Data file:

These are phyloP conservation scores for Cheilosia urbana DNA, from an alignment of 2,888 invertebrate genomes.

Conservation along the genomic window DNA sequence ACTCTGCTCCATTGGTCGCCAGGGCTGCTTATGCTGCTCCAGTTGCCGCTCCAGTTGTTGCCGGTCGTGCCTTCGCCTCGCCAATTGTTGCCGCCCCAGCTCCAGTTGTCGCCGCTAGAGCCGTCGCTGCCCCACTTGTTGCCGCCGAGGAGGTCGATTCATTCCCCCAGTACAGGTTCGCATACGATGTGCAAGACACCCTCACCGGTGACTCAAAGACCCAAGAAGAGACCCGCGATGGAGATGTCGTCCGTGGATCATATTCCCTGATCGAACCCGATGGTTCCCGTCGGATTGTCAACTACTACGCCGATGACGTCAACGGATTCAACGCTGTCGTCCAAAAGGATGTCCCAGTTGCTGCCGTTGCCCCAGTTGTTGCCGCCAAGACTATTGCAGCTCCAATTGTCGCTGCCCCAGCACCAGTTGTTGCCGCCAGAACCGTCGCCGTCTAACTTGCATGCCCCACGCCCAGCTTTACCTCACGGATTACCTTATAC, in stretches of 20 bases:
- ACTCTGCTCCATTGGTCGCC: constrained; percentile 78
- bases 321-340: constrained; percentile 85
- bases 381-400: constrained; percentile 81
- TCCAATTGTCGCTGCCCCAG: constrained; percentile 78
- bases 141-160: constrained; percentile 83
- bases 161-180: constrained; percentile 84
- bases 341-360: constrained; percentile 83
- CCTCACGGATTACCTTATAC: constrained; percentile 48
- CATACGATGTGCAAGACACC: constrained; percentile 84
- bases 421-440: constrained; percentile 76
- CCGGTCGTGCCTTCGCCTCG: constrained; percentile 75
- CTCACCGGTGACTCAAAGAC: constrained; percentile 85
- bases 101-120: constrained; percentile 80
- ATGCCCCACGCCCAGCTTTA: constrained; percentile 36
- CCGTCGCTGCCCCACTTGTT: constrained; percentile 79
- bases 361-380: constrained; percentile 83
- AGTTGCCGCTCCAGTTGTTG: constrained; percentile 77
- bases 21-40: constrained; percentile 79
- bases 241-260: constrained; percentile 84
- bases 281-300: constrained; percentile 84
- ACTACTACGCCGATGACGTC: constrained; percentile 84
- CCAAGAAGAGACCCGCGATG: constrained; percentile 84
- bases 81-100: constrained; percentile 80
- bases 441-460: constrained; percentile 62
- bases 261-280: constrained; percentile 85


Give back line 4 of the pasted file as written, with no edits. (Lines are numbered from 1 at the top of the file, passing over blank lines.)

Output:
- bases 321-340: constrained; percentile 85